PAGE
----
So instead of draining and ploughing, work with what you have. Encourage the species you want and discourage those you don't. Feed the soil and subsequently the grasses with nitrogen, phosphates and potassium; this is what N.P.K. stands for on chemical fertiliser sacks. Nitrogen, is produced by legumes and some non leguminous plants. If you have a proportion of clover in your pasture, nitrogen will be released into the soil in the autumn when the clover dies back. This is the N. in N.P.K. Phosphates are found in bird droppings. Running a few hens on your land will broadcast it for you and a mine of phosphate rich manure will accumulate in their coop. The hens will scratch out mosses, eat root-eating larvae such as leather jackets and cockchaffer grubs and of course you'll have free range eggs. Phosphate is the P. in N.P.K. Potassium is found in bracken. So cutting it or pulling it, (not in late summer as the spores are carcinogenic), and adding it to your muckheap will increase the potassium content of the manure. Potassium is the K. in N.P.K. Clover, chickens, bracken, or nitrogen, phosphate, potassium or N.P.K. fertiliser, without resorting to chemicals and with no great expense, plus tasty eggs. Now you're working with nature not against it , having maximum effect from minimum input.

We now want to reduce the woodier more rank species and favour the palatable grasses. Herbicides are poisons and whilst many produce the required result, there are better ways. Sheep, at a very low stocking rate, perhaps one sheep to every two acres, mix well with horses. They will eat the woodier plants quite happily thus giving the grasses less competition. They also provide company and vacuum up a percentage of equine parasites with no harm to themselves. They will also eat ragwort in the first year of it's biennial growth, when it is in the rosette form; perhaps most sheep are butchered before the toxins in the plant accumulate to a lethal level. If you don't want to have sheep permanently, either borrow some or buy in a couple of lambs in the spring and put them in the freezer in October. So in return for their keep, sheep will destroy parasitic larvae, discourage woody growth, encourage grasses, provide wool for yarn or felt, or they can be "harvested" to provide skins for rugs or leather and excellent meat. Much more productive than a can of fertiliser. Everything gardens, in this case the sheep and hens are "gardening." Also the yield of the system has been increased to its benefit.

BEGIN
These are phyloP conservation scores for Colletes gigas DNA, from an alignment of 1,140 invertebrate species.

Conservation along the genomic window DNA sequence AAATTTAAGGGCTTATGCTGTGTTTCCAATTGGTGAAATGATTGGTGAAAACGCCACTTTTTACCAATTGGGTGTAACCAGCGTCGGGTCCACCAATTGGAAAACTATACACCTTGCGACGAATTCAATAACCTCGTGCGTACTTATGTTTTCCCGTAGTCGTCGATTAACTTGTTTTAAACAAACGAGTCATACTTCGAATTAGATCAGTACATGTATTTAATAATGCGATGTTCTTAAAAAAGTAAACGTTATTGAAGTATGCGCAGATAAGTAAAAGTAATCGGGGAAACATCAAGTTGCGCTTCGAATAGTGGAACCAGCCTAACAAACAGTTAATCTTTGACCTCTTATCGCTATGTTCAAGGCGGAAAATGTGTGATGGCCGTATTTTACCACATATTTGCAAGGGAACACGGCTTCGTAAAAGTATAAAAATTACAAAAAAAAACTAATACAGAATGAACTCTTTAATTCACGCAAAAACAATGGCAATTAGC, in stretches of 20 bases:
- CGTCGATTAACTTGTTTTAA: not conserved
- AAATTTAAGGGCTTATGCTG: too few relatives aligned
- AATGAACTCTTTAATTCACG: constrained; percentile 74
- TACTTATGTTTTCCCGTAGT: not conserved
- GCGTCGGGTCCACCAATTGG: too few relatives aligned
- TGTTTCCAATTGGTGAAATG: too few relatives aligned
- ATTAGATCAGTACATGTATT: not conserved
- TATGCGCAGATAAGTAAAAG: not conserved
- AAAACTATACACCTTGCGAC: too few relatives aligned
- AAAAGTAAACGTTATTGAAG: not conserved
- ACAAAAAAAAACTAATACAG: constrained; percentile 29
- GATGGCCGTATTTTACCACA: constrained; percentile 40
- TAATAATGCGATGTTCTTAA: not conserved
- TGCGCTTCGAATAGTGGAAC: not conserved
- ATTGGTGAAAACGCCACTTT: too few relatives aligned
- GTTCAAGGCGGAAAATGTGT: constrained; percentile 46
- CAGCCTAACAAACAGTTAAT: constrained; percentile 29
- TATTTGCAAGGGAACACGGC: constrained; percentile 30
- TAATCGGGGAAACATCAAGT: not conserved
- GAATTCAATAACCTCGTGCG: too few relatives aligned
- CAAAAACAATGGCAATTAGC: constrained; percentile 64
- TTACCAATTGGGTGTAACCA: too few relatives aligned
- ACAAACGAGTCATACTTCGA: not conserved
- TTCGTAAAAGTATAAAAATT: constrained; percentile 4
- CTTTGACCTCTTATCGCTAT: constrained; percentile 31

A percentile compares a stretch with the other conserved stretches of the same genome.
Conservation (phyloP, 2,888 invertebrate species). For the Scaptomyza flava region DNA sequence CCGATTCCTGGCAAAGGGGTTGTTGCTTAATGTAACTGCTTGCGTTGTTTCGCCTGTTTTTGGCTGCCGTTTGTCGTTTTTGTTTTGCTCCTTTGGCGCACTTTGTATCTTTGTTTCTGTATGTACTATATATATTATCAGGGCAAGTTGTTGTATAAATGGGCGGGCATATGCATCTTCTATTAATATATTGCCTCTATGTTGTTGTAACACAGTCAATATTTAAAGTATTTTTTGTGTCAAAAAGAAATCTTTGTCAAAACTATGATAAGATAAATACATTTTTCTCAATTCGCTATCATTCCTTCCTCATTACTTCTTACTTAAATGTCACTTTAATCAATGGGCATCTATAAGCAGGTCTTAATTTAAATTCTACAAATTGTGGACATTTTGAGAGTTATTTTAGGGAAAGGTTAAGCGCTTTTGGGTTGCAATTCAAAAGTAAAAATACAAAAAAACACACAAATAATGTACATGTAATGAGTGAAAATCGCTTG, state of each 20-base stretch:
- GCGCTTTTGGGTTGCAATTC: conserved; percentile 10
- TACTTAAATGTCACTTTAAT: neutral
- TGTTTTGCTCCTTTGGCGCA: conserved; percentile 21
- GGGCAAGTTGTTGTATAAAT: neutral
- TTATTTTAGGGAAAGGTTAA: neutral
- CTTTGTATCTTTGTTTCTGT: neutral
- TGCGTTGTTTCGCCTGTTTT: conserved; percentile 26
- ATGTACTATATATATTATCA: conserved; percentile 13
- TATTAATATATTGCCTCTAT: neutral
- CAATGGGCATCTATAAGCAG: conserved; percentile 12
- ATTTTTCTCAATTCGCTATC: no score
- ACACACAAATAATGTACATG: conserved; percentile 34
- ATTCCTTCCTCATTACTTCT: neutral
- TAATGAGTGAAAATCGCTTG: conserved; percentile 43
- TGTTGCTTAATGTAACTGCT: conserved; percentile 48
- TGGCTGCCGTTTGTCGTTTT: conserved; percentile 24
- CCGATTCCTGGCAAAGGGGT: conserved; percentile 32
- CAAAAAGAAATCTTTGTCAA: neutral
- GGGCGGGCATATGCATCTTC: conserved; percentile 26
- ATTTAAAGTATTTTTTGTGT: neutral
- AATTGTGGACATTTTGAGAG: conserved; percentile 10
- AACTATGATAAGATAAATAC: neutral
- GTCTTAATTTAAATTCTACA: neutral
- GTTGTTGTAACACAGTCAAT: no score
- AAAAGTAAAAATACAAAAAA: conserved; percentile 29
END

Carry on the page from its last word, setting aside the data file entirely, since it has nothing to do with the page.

So work with nature rather than against it. Get to know your own pasture's plants, literally nipping in the bud any undesirable species before they become a problem. The solutions I have suggested do work and there are some wacky and boggling things that can be done such as growing a living field shelter, or putting great diving beetle larvae into water troughs were they will eat any flies etc. that fall in, drown and pollute the water No species is an island; it's no wonder that we have to plough and poison, drain and toil, to keep one animal species on what is almost a monoculture of maybe three grasses and one clover. Look at the plains of Africa, healthy grassland, healthy grazers and healthy predators, all living in natural balance in a sustainable system. No human goes in to weed, sow, drain, till, cull or harvest, but all these processes are going on continuously. So by copying natural systems or patterns we can reduce our labour and increase the productivity and health of our land, to the benefit of both us and our horses.

I hope this illustrates how the principles can be applied. Other areas such as, field lay out including the positioning of water, shelter, browse, fencing, gateways can be considered in the same way. Getting these things right, i.e.. from the horse's point of view is essential for his psychological well being. We can design systems which, when up and running require less input from us, both in time and money, are less damaging to the environment, are more conducive with the natural life style of the horse, thus reducing emotional stress which could result in vices. In so doing we also create a more harmonious situation for ourselves.

This article can only skim the surface of this fascinating and important subject. At our home in Snowdonia we offer Permaculture courses, some specialise in Permaculture for horses. Chris is a qualified Permaculture designer and lecturer, Lyn has over thirty years experience with horses and holds the Monty Roberts Preliminary Certificate in Horsemanship.